I love San Diego. I have spent some of my happiest childhood and adult memories here. There some hard and painful memories too, but the joy sandwiches the darkness and alters the emotions. Now, a visit with Dr. Garfin (like our annual summer dinner last night) is filled with laughter, friendship and celebration…a contrast from my time in the hospital here.
But I also love to go home. And to home, I am ready. These memories may be laying a foundation for my children’s future, but our roots are what keep us grounded.
LOL has become a common “word” or acronym over the past few years.
For the past few weeks, 11 women have received emails with the subject beginning LOL. This past weekend, LOL took on a new meaning, and never will I look at those letters the same again.
LOL…Ladies of Our Lady.
Several months ago I was asked by the Notre Dame Club of Denver to speak at Regis University on Saturday night. Surrounding this talk was a weekend retreat for the Ladies of Our Lady. LOL: Retreat. I was invited for a talk; I traveled to Denver to attend a retreat. I had never been on a retreat.
The retreat leaders were young. Very young. Recent college graduates. What could I learn from them?
HA! A lot. The first lesson being that everyone has something to share, everyone has a story and everyone can teach someone something. By the end of the weekend, I was sorry to leave these two young women and will miss their young nervous laughter and calm strength in trying to keep 9 women on track.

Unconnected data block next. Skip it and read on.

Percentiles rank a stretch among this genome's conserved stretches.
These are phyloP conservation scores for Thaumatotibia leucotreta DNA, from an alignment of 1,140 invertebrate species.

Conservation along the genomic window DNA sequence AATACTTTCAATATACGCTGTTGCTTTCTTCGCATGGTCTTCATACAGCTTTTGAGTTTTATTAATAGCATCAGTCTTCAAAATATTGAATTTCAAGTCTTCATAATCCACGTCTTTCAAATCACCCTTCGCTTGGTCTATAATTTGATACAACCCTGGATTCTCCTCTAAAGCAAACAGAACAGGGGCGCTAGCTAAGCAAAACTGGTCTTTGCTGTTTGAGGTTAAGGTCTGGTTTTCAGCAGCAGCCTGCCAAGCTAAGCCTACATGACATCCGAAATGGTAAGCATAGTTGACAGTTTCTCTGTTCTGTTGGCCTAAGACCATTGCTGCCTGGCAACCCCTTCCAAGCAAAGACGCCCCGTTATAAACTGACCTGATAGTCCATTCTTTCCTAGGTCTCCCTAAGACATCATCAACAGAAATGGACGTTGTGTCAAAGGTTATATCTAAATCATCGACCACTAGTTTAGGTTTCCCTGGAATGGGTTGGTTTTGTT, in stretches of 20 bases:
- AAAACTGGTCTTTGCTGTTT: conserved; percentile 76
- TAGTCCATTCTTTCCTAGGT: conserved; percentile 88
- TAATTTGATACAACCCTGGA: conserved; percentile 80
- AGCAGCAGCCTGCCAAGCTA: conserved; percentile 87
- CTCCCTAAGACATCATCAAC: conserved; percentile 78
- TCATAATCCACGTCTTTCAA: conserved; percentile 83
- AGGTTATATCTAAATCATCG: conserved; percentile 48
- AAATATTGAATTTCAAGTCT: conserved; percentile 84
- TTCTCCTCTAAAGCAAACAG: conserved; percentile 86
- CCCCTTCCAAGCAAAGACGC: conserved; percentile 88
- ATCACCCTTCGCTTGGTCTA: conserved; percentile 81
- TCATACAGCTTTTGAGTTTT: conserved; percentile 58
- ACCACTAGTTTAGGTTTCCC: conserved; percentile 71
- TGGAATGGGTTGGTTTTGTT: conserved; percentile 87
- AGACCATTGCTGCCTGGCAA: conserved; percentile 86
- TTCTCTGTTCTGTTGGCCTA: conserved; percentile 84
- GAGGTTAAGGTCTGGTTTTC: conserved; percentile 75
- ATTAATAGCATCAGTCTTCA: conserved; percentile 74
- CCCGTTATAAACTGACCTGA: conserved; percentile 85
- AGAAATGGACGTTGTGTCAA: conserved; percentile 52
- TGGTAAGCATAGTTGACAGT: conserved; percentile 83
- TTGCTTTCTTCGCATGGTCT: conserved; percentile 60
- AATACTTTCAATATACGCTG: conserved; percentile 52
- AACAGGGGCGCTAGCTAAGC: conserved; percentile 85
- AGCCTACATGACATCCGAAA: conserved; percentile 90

9 women. Myself and 8 others. I know our retreat coordinator was hoping for more attendees, but our group of 11 women (plus Father Don) was the perfect size. The nine of us hailed from five different states (and our two retreat leaders added two more states to the mix). We gathered atop a mountain that overlooked the city of Denver: The Mother Cabrini Shrine. WOW…It was awesome. It was beautiful. And it was transformative.
I could write much more about this retreat (and my talk!) - and I will (without breaking confidence: don’t worry ladies!) But I need a few days to gather my thoughts. Just a few hours after leaving the retreat I can share that it was one of the most moving experiences of my life. The LOL gathered together, prayed together, reflected together, broke bread together, and did a lot of LOL.
Thank you, LOL!
I love August. It is the month of my birthday. It is the month during which we spend time at the beach with family. It is a time to come together to celebrate all that is important in our lives.
When I was growing up, my birthday always fell during a time of the summer when everyone was out of town (probably because it was so hot in Arizona). Because of this, I do not remember ever having a birthday party with my friends, something I always wanted to do. What I did have, however, was a family party with my aunt, uncle, grandparents and cousins - cousins I adored and looked forward to seeing each August at the beach.
This August, I will spend my birthday at this same beach, with these same cousins (they live here now- lucky them…and I get to visit them here - lucky me). And my birthday is just as meaningful to me as an adult, because I have my own children with whom I get to share the day.
But I share this day with my friends now too. Despite being away from our home (too hot in Maryland this summer!), one of our dearest friends celebrates her birthday today as well. Finally, I get to celebrate my birthday with my family and my friends. We’ll celebrate on different coasts, but there are some friendships and family relationships that know no distance. And those are what we should cherish and celebrate…everyday.
Happy Birthday Gab!